Chanun Ong: This year’s Giants set a franchise record for wins in a year, where many struggled to believe that they would break .500. There are unquestionable similarities to the torturous 2010 campaign that ended in an unlikely championship, with contributors such as LaMonte Wade Jr. emerging from the woodwork and veterans such as Buster Posey experiencing a career renaissance. They will have a difficult test against the Dodgers and a slightly more favorable matchup with the Cardinals; regardless of how it goes, they’ve already made it further than anyone thought possible.
Jasper Kenzo Sundeen: I would love to count out the Giants (hint: I’m from Los Angeles). I would love to tell you that San Francisco’s luck has worn off, the flukes of a regular season are meaningless in the playoffs and the magic ends here. But it’s not just luck, and it’s not a fluke, and though there may be some baseball magic involved, it certainly isn’t the only thing that has the Giants rolling. San Francisco has platooned like a champion and produced runs from every corner of its roster. The Giants’ ability to keep games close and win them late with their bullpen are legitimate October ingredients, and with home field advantage, they should feel confident against the Dodgers and Cardinals.
NLDS: Milwaukee Brewers (2) vs. Atlanta Braves (3)
CO: It was already hard to trust an Atlanta offense missing the dynamic Ronald Acuña Jr. They’ve proved doubters wrong to close out the regular season, but I expect the Braves’ bats to struggle against the Brewers’ three-man shutdown crew of Brandon Woodruff, Corbin Burnes and Freddy Peralta. I can see the Braves making a deep run with a completely healthy lineup and a fortified rotation behind Max Fried, but their time has not yet come. For now, Brewers in four.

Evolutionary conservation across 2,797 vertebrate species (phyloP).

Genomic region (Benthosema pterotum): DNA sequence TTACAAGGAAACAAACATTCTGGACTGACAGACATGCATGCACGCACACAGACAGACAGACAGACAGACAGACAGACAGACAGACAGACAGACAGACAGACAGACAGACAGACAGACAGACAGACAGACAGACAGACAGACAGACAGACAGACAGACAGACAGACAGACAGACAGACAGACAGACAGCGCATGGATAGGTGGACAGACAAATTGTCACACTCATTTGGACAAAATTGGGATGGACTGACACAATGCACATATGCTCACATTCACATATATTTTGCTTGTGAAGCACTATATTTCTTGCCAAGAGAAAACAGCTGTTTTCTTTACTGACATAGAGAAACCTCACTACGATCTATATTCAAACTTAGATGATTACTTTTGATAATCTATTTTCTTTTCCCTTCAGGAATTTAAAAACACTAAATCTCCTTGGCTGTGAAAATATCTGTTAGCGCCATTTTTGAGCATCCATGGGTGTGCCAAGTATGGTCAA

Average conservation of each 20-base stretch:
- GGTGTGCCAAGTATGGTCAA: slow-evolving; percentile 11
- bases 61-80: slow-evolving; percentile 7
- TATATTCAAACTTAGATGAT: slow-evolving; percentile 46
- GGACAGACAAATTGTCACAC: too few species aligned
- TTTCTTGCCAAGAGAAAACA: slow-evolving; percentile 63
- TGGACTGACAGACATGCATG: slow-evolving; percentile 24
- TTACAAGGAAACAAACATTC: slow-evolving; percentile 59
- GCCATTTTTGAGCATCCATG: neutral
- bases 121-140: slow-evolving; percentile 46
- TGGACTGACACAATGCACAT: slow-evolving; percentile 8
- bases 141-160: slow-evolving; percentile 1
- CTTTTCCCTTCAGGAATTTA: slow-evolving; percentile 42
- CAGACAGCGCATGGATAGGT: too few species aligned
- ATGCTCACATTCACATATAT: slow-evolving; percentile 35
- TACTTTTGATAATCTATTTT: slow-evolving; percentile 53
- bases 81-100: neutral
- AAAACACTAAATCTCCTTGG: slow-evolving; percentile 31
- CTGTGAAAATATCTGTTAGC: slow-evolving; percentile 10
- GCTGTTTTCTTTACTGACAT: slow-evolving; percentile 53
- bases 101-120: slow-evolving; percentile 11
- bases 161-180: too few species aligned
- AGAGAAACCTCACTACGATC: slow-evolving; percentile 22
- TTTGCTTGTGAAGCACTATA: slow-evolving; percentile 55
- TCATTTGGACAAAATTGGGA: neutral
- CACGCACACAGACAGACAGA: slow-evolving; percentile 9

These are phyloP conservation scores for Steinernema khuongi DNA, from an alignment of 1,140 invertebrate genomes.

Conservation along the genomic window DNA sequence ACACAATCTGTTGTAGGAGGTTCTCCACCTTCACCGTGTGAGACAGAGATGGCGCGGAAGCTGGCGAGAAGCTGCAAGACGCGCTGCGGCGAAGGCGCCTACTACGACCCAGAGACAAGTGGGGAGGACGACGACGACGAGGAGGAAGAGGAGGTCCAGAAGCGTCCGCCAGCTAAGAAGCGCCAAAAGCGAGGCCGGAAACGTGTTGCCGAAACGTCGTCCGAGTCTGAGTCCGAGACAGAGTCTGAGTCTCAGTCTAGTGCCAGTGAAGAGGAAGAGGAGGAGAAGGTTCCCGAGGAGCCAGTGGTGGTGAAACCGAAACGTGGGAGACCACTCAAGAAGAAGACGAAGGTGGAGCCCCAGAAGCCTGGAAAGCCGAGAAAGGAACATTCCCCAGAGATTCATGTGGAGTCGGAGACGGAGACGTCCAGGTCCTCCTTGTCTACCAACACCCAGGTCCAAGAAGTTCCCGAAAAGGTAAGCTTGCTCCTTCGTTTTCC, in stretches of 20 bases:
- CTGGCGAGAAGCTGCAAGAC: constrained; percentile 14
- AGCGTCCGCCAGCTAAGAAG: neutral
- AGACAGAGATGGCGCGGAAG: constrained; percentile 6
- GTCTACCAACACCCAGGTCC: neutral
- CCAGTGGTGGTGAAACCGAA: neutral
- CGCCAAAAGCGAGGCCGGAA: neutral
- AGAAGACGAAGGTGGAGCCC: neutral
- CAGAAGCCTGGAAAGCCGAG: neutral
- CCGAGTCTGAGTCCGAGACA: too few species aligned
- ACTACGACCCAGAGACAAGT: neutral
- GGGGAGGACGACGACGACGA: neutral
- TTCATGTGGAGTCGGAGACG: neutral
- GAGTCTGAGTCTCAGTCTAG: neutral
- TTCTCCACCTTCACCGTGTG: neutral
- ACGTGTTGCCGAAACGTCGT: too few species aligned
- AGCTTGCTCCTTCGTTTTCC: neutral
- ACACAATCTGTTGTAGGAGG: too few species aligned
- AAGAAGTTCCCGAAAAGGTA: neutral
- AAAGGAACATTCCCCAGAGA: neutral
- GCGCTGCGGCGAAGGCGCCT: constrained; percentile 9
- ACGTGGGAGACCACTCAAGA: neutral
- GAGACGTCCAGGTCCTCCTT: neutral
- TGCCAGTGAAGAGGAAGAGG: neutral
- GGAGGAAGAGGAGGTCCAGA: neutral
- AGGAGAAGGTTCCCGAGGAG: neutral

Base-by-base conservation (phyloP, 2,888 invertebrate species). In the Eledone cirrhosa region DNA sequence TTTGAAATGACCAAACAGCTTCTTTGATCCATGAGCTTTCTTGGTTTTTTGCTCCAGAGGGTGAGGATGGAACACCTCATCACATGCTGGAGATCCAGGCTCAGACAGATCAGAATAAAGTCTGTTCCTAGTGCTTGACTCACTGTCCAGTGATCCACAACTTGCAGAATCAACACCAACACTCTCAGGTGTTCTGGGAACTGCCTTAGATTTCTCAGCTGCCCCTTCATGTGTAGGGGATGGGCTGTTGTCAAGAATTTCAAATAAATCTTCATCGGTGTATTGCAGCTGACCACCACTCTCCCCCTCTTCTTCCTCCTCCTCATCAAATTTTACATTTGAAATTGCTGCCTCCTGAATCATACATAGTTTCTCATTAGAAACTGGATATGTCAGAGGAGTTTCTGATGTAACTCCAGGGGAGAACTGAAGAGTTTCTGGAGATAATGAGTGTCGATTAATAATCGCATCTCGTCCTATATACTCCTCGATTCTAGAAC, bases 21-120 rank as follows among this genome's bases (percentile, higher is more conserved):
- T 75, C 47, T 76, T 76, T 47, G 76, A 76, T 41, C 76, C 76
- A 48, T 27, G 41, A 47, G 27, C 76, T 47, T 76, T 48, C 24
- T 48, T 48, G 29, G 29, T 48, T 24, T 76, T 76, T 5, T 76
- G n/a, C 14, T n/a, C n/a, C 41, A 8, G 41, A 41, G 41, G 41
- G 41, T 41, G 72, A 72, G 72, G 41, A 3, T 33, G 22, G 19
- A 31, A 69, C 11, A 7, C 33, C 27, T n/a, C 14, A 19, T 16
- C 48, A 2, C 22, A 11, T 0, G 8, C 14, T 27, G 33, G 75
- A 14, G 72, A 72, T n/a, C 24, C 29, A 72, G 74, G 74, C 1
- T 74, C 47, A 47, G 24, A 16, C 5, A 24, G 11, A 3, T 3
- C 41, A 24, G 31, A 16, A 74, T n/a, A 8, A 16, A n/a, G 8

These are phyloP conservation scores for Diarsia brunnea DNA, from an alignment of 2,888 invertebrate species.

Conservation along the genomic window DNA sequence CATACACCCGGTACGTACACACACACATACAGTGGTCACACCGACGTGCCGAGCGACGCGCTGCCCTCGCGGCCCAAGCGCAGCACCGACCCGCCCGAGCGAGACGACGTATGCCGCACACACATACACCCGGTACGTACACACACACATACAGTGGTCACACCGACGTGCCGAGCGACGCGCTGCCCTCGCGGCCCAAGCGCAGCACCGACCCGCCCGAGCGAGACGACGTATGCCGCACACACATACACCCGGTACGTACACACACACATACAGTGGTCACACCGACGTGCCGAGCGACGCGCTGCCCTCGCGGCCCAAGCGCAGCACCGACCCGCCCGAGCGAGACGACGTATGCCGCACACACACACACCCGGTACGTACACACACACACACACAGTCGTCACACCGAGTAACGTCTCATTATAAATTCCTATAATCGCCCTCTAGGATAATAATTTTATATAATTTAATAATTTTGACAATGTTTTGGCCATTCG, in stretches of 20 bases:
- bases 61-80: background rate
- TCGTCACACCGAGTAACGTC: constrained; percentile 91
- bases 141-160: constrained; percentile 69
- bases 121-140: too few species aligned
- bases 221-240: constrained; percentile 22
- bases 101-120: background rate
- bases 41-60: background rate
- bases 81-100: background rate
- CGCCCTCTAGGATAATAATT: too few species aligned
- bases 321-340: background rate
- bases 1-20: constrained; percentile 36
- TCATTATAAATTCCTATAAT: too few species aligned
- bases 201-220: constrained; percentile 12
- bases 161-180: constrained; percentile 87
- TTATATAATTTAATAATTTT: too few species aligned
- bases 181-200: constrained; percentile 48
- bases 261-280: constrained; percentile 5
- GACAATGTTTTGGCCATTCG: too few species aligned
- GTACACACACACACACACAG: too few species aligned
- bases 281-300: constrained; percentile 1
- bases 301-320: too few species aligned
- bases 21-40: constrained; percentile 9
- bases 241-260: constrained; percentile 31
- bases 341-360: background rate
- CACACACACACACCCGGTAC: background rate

JKS: This matchup is a real offense against defense. Outside of Los Angeles and San Francisco, Milwaukee allowed the least runs in the NL, and Atlanta scored the most runs in the NL. The Brewers will miss one of their top relievers, Devin Williams, after he broke his hand punching a wall, but their pitching is still dominant. Burnes, Woodruff and Peralta have each registered sub-3.00 ERAs this season. If defense wins championships, it should be more than enough in the NLDS — Brew Crew in five. One fun fact? Both Atlanta and Milwaukee were better on the road than at home in 2021.
Premature World Series matchup and winner?
NP: Rays over Giants, 4-3. The Giants have been able to maintain a few steps lead over the Dodgers and the rest of the NL for the entire year, and I don’t see that ending in October. Meanwhile, the Rays showed they have the talent to make a World Series last year and now have the experience to finish the job in 2021.
CG: Dodgers over Rays, 4-2. Sound familiar? The Dodgers have suffered two key injuries in the past week to Clayton Kershaw and Max Muncy, but I still believe they are the best team in baseball. I expect a World Series rematch from last year with a similar result because I trust the Dodgers starting pitching and overall experience more than Tampa.
CO: Giants over Rays, 4-2. Torture 2.0, baby.
JKS: There are so many good playoff matchups, so it feels almost criminal to look ahead to the World Series. Still, we do what we have to. The Brewers have the easiest path to the World Series in the National League, and 2021 has already been a championship year for the city of Milwaukee. It will be a battle of curses in firsts in the Fall Classic. Rays over Brewers, 4-1.